And then secondly, around some of our quality measures, there’s been differences found in multiple papers by many teams around hospice disenrollment, higher rates of hospice disenrollment in for-profit hospices, and higher rates of healthcare utilization. For-profit hospices having much higher rates of their patients visiting the emergency department and being hospitalized, in addition to disenrollment. There’s also been some differences in things like staffing. Really, the inputs into care and some of the outcomes that patients have experienced.
Eric: If I remember your article correctly, there was maybe some better things with for-profits, like more community engagement with low-income communities and more engagement with minority communities.
Melissa: I don’t know how to explain that or what that means. I do think the growth of for-profit hospice, so around 2000 to 2010, was beneficial in terms of access. I think for-profit entities have access to capital that they can expand into markets rapidly. I think in that way, what we see with more than half of Medicare beneficiaries dying under the care of a hospice, that expansion was potentially a good thing.
Alex: Can I ask a question? Melissa, were you a banker before you did research?
Melissa: I was, actually, so I feel like I’m coming full circle here and trying to understand what’s going on from the financial perspective. Yes.
Alex: It really brings it together. Could you explain for our listeners what private equity is? And to me, because I don’t know?
Melissa: It’s a broad term that can mean a number of things. It’s basically an entity or group that takes outside investment money and pulls it together, and then looks across the market at targeted investments in other companies that’s not publicly traded. It’s not like you’re buying stock on the stock exchange in these companies. You’re just privately going to them and making investments of various percent ownership.
Alex: Is there a reason to be concerned particularly about private equity as opposed to other for-profit entities?
Melissa: One of the main reasons to be concerned is that because of that structure where you’re taking outside investments and looking around for investment opportunities, private equity tends to have a period of time of say, three to five years, where they want to invest in something, change the operations, make money, and then sell it at a profit. And then that profit goes back to the people who invested the money in you.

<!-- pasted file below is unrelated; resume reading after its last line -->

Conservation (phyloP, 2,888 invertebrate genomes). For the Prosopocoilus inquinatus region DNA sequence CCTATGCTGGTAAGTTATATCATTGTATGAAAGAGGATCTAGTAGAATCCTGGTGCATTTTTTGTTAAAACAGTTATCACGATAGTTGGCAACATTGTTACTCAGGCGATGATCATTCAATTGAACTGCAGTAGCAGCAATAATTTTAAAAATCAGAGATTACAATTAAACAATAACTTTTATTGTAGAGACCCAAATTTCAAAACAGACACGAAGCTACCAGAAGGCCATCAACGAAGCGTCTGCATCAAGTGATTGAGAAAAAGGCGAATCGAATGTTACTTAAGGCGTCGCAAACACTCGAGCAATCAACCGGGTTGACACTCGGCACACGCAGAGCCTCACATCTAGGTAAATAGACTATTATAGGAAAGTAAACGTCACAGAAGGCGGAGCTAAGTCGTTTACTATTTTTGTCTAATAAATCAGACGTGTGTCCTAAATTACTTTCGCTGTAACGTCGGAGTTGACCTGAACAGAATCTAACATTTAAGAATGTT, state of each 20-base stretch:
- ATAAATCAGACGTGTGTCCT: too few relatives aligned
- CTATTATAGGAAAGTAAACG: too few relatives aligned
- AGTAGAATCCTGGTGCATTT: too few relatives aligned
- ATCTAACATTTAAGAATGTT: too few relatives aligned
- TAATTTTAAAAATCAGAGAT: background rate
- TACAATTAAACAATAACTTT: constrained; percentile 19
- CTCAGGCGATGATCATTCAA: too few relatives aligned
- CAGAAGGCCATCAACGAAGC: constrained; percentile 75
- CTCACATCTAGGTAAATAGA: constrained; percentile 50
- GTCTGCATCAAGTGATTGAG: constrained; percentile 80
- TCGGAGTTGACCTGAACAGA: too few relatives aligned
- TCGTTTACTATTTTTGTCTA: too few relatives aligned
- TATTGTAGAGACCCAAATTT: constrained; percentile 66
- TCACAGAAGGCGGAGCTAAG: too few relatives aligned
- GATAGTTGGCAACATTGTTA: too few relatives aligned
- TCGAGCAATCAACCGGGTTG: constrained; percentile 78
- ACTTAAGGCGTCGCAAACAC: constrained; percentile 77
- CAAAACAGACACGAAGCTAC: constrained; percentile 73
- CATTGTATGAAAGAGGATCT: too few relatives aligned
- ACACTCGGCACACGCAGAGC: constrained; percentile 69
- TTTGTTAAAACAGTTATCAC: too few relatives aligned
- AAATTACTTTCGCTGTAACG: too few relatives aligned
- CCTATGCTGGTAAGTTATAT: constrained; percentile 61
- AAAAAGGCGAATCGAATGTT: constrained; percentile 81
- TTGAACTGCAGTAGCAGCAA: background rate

As opposed to, well, nonprofit ownership or even ownership on a publicly traded company, which can be a longer term investment, these are short term investments. You’re really looking to get in, make money, and get out. It really takes that for-profit motive and squishes the timeframe in which you’re trying to make it.
Alex: Very helpful. Thank you.
Eric: It magnifies it?
Melissa: Yeah. Take the money and run, right? Take the money and run. That’s why it’s a perfect song. [laughter]
Alex: It is a perfect song.
Eric: But in some ways, incentives for non-for-profits, for-profits are not … A non-for-profit also has to worry about bottom lines. Non-for-profit doesn’t mean that people in that non-for-profit aren’t making a boatload of money, because you can still get paid a lot in a nonprofit and get big bonuses. There is a push for picking the right patients, making that bottom line, increasing the size, so it doesn’t matter that much.
Melissa: It’s definitely true that that’s the incentive under nonprofit and for-profit. They both have to make money. There’s a difference in terms of where that money goes. Of course, whether it goes back to outside ownership or whether it’s plowed back into the operations. But I think one of the reasons here that it’s most concerning is, we have very little regulation around hospice, we have very little transparency, and we have very limited quality metrics. Even if there’s a small difference in the kind of incentive to make money, it could translate into some pretty large differences for patients and families.
Eric: Yeah. I’m just thinking recently, we’ve had some very hard cases that we’ve dealt with where honestly, right now, the one that we’re having the hardest time with is a patient where it’s currently being followed by a large for-profit agency. They’re doing things that I would never imagine most hospices doing; seeing the patient twice a day, every day, the amount of effort that they’re putting into it.
I’m guessing there’s also a lot heterogeneity. When we look at some of these metrics about which patients they’re seeing, how they’re seeing, there’s probably a lot of heterogeneity on locations, offices, and also different hospice agencies. Yeah. How do you think about that?
Melissa: There definitely is, and I think one of the things with the type of research that I do and my colleagues here do is that we’re doing large population-based data, looking nationally. We’re looking at averages. There’s always the case that there’s going to be bad actors that are nonprofits, there’s good actors that are for-profits. What we’re looking at are the average tendencies that we’re seeing and trying to understand. Okay. These are the incentives that might play out. And then on average, do they play out?
It’s one of the reasons, one of the things we’ve advocated for is that when you look at the distribution of some of these outcomes, say disenrollment, one of the suggestions is that you should look at outliers and use those as triggers for some of the audits by CMS. In some of our work, looking at the outcomes of the rates of the patient populations who are using the emergency department, if you’re seeing a hospice with more than half of their patients visiting the emergency department, that should be a trigger.